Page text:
What has seven shapes (or Tetrominos, if you prefer), each consisting of four blocks, falling down a welland disappearing when lines are formed?

Obviously, a great concept for a video game – one of the greatest of all time, but unlike a Pac-Man or a Mario, there doesn’t seem to be much more you can do with it, right?

Well, as it tends to do (for good or ill), the worlds of licensing and pop culture disagree. As such, the phenomenon that is Tetris has exploded into many different facets of the landscape, many in unex- pected and bizarre ways.

For instance, you would think that the only way to play Tetris – a game where blocks literally vanish from existence – would only be achievable in a video game space, right?

That hasn’t stopped several board-game companies from trying to adapt the premise into something a little more tangible. Milton Bradley’s 1989 version (licensed by Nintendo) featured players blindly taking Tetrominos and placing them on a board from the bottom up, passing off unwanted pieces to other players, all in the name of having the fewest open spaces left in the end.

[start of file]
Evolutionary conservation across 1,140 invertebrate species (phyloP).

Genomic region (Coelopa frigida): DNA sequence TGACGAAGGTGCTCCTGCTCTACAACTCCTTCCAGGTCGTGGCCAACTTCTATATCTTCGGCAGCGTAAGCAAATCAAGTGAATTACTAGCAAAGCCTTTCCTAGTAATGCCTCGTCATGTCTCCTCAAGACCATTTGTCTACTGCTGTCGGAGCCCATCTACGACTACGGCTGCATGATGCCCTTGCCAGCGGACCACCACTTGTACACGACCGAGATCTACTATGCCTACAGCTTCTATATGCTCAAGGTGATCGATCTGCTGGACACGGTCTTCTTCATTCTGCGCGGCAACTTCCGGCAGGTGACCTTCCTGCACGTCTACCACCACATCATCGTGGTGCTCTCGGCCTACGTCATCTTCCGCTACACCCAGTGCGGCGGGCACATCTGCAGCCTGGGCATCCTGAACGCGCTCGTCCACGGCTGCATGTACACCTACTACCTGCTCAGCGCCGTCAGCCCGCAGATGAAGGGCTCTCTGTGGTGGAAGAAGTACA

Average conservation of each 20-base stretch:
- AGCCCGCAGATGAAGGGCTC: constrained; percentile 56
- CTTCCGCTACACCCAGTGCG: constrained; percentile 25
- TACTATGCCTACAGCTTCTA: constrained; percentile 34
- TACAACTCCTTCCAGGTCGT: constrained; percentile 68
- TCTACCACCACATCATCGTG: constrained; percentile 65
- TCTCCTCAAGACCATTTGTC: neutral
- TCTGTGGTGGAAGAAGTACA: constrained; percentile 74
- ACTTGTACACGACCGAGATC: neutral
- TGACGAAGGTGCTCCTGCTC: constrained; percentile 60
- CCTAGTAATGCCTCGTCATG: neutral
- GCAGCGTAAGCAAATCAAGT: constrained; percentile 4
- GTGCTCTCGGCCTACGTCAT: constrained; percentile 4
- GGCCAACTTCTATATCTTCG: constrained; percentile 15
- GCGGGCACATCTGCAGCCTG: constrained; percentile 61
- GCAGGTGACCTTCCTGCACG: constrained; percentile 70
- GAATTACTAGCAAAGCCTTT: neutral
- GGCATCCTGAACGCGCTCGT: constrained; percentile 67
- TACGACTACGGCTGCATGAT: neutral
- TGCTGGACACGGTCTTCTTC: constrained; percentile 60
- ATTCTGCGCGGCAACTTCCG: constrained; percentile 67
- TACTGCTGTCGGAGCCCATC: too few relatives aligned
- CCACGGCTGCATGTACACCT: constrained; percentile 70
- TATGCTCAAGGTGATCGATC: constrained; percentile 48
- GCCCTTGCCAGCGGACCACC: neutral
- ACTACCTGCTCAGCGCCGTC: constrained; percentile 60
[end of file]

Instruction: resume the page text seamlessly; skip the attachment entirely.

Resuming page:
Another version from around the same time by Tomy is based more on claiming territory, and yet another from Radica in 2003 called Tetris Tower 3D uses lights and sounds to create something a little closer to the actual video game yet looks like a hybrid between Tetris and Connect Four. Throw in mini-jigsaw puzzles, a version of Jenga, and other offshoots like Tetris Dual and Tetris Link, and there’s been a surprising amount of variety and life found for Tetris in the physical game space.

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David Oxford David Oxford (113 Posts)

Lover of fine foods and felines, as well as comics, toys, and... oh yeah, video games. David Oxford has written about the latter for years, including for Nintendo Power, Nintendo Force, Mega Visions, and he even wrote the book on Mega Man!